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Barman sues nightclub after glass "explosion" injury

Barman sues nightclub after glass

Friday 06 December 2019

Barman sues nightclub after glass "explosion" injury

An ex-barman is suing the company behind Mimosa nightclub over a permanent hand injury caused by a glass which he claims shattered "explosively", and apparently ruined his chances of joining the Royal Marines.

In papers currently before the Royal Court, the 25-year-old former employee is seeking an unspecified sum in damages from Courtyard Holdings, which he accuses of poor safety provisions and negligence – something the company strongly denies in the ongoing case.

The events giving rise to the legal proceedings took place in September 2016, when the plaintiff was working behind the bar serving drinks at Mimosa.

Upon raising two tumblers towards overhead spirit dispensers, he claims at least one of the glasses “shattered explosively”, creating a deep wound in his left wrist.

He was subsequently given first aid at the bar before being taken to the hospital by Mimosa’s owner.


Pictured: The barman was taken to hospital by the bar's owner.

Five days later, the barman underwent surgery in Leeds, during which it emerged that his medial nerve was “almost completely severed”. 

Although it was then repaired, the man claims he now has a permanent loss of sensation, grip strength and dexterity, and that he has “difficulty distinguishing hot and cold” with his left hand.

The Order of Justice states that he was also left with significant scarring, and “suffered and continues to suffer pain, discomfort and embarrassment”. 

The former Mimosa employee alleges that the blame lies with the nightclub, stating that it should have taken more care to keep him safe from personal injury and mitigate any risks posed by his bar duties.

He further accuses the company of negligence, claiming there was no system to inspect glassware for damage or defects; no routine segregation of hot, newly-washed glasses and cold ones; and a lack of adequate lighting at the bar.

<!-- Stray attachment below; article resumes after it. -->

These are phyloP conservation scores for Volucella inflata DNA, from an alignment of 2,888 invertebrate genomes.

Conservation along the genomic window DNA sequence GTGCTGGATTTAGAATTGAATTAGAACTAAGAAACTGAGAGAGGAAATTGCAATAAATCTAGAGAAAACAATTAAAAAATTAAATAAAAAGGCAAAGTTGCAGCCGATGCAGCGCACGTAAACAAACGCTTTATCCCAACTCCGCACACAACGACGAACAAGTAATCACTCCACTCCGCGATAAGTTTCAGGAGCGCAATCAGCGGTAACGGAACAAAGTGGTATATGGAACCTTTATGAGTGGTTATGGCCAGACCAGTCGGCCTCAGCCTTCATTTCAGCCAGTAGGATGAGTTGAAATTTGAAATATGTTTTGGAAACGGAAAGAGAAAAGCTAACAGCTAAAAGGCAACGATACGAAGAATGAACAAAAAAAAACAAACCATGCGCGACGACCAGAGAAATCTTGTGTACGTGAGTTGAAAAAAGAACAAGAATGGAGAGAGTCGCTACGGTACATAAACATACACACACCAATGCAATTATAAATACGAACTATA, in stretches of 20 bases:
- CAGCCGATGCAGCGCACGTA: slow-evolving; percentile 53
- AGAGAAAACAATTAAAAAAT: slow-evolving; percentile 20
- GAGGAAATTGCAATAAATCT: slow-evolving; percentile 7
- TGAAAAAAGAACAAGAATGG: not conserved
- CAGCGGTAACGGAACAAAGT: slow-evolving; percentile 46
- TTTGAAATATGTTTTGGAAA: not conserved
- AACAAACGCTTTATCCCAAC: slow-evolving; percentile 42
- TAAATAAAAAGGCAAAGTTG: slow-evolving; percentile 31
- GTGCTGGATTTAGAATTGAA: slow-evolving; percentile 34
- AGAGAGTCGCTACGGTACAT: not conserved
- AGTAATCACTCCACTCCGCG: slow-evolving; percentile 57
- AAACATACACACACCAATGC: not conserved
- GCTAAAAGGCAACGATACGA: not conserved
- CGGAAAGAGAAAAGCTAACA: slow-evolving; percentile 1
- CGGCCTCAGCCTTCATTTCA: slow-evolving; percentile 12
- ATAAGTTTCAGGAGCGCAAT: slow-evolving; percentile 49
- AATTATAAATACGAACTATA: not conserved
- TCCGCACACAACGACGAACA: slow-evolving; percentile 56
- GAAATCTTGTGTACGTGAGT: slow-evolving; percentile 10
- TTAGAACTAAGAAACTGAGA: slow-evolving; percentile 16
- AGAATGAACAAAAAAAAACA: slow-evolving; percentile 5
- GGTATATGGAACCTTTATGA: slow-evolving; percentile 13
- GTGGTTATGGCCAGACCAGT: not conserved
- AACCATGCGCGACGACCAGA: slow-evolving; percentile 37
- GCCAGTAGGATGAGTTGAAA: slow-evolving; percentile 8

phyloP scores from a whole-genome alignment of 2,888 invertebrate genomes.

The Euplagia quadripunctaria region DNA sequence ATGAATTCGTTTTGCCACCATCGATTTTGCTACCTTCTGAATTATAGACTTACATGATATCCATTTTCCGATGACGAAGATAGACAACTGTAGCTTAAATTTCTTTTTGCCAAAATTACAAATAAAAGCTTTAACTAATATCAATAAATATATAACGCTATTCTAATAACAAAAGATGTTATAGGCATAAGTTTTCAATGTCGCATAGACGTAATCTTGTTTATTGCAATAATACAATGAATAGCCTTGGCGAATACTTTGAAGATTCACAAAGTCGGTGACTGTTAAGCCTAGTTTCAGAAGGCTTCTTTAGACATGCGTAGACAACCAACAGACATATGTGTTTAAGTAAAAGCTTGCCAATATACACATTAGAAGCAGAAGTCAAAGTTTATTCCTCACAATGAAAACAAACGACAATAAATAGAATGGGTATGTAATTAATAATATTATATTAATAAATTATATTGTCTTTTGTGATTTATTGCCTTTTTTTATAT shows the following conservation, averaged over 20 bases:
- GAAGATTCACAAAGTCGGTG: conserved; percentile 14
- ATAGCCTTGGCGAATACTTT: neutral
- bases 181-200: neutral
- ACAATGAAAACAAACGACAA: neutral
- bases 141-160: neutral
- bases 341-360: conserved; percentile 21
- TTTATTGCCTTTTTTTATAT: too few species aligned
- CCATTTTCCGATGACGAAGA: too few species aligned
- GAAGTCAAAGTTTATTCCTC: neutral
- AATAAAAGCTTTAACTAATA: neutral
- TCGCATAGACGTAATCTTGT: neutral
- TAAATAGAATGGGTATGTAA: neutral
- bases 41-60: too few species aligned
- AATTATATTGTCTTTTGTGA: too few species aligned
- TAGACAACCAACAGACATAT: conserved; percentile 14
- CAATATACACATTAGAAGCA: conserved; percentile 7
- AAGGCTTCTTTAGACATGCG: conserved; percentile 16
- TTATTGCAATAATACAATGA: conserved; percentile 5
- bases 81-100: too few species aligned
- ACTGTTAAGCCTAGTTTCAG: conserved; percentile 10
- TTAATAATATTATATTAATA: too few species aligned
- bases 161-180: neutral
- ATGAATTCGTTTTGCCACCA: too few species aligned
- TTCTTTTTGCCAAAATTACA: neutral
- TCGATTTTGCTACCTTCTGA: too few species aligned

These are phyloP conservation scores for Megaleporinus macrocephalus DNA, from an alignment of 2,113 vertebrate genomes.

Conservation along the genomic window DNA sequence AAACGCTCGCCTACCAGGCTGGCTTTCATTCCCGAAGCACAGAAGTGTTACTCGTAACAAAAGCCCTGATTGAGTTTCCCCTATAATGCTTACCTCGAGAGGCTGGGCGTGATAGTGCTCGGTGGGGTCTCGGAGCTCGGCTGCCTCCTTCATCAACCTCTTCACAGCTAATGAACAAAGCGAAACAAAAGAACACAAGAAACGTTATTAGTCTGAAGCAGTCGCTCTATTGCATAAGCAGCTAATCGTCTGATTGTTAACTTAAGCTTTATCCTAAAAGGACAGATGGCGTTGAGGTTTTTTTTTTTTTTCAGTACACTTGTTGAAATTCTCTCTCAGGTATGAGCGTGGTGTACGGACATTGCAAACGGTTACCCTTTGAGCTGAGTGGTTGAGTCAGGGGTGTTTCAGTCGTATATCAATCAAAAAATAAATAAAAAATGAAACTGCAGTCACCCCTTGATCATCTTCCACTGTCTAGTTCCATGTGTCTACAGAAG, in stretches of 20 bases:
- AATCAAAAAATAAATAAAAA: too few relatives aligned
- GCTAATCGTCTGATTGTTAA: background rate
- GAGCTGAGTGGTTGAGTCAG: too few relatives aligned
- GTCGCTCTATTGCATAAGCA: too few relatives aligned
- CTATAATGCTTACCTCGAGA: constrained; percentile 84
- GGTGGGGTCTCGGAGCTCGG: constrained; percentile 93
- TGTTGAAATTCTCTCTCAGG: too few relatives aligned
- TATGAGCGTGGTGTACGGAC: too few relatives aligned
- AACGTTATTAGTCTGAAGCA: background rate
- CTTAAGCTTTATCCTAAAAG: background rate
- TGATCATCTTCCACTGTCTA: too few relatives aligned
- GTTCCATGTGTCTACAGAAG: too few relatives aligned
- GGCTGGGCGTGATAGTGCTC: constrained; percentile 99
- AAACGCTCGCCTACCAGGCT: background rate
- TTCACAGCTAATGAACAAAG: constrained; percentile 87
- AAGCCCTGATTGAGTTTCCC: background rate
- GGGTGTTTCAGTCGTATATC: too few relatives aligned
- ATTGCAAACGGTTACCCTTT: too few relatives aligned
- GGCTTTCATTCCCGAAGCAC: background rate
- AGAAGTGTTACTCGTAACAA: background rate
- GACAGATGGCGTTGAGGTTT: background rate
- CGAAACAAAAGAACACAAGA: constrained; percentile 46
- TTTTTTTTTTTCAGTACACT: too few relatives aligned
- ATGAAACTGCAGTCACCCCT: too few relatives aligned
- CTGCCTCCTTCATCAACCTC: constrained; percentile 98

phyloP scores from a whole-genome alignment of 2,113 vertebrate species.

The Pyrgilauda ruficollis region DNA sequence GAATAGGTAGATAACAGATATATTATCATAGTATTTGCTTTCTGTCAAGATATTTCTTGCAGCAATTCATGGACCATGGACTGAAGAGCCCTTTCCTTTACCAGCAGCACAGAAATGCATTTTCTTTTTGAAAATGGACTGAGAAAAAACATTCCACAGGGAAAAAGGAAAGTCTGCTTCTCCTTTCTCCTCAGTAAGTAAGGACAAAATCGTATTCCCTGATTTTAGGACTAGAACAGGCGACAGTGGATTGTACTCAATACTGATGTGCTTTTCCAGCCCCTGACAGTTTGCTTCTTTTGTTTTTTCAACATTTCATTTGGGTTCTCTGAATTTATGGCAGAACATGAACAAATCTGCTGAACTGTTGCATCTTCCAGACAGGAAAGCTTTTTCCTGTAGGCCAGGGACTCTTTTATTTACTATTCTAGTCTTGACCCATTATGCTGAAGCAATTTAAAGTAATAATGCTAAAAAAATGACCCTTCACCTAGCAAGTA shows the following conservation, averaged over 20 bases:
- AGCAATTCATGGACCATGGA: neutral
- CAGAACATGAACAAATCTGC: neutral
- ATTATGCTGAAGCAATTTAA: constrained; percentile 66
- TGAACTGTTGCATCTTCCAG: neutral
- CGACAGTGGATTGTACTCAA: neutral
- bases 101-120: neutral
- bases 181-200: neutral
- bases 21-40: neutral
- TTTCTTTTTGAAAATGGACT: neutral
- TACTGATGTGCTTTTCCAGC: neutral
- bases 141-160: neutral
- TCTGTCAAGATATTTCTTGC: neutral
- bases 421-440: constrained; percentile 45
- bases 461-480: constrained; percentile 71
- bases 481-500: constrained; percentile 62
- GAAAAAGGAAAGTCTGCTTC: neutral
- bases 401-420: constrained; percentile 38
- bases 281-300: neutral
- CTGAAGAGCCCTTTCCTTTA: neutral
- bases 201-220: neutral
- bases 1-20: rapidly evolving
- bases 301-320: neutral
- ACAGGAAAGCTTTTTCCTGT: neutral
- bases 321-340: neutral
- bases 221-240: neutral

He is seeking compensation for the injury, but is also applying for “special damages” due to the injury’s alleged impact on his job prospects.


Pictured: The case is currently before the Royal Court.

Not only is it claimed that the plaintiff’s injuries have “permanently limited the scope of employment available to him and diminished his value as an employee on the open labour market”, but also prevented him from enlisting with the Royal Marines.

Courtyard Holdings, however, says the company denies “each and every allegation of fact” and claims the former employee must prove them – including how the wound was caused to his hand, and the extent of his resulting injury.

The company says it “provided and maintained a safe working environment that enabled the Plaintiff and all employees to safely discharge their duties” and took “all reasonable steps” to mitigate any risks.

It went on to claim that it had a detailed procedure for checking glasses for chips and defects and replacing them, adding that sometimes glasses that were simply tarnished, were replaced – a policy said to come “at significant cost” to the company.

Turning to the temperature of the glasses, the company claims that the glass would have been at room temperature at the time of its use, adding that the glassware in use had been selected on the basis “that it is durable and resistant to thermal changes, enabling their safe use regardless of temperature".

In any case, the defendant notes, “regardless of training, handling glassware of the nature used by bar staff is no more than a matter of common sense” before stating that the plaintiff’s alleged injury may, in fact, be his own fault because he “paid either no of insufficient attention to his duties, resulting in the negligent handling of glassware that caused breakage and injury”.


Pictured: The plaintiff is also asking for damages from loss of earnings due to his injury.

The company also says the “many years” that the barman worked there “without incident” in advance of his hand injury suggests it couldn’t have been caused as a result of “lack of knowledge, experience and/or training”.

The case continues.

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